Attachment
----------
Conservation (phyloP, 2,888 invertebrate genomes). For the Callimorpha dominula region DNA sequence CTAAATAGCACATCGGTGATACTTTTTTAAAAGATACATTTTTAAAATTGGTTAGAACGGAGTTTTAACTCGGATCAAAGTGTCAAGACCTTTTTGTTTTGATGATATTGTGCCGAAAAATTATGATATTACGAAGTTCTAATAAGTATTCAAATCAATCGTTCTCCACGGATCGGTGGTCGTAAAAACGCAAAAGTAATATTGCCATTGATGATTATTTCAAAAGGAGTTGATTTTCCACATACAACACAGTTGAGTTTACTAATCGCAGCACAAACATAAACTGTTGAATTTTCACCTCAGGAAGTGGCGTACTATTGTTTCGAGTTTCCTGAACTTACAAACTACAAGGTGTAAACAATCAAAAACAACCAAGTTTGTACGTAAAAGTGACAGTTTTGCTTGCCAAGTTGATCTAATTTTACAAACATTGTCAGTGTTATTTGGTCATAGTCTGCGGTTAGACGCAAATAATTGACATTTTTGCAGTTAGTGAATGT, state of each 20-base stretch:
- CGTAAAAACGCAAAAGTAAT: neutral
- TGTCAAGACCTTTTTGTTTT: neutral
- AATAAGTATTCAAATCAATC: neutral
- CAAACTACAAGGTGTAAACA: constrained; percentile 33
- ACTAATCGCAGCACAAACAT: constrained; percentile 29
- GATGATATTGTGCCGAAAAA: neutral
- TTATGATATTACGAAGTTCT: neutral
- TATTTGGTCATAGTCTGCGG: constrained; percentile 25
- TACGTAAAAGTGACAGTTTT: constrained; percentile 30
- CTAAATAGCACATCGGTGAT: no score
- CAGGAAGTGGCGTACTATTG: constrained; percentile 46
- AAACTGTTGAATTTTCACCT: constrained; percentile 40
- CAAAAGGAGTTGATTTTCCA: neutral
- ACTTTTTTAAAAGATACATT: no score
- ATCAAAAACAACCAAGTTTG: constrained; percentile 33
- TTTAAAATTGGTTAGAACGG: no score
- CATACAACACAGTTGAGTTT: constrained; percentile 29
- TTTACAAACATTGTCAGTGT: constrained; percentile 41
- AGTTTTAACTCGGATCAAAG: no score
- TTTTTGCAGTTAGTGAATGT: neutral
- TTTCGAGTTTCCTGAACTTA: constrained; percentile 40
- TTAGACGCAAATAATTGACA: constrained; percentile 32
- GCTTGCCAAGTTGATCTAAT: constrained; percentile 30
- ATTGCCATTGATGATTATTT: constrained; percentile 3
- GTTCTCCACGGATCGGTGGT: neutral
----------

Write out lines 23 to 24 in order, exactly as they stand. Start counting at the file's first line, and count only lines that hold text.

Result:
- TTAGACGCAAATAATTGACA: constrained; percentile 32
- GCTTGCCAAGTTGATCTAAT: constrained; percentile 30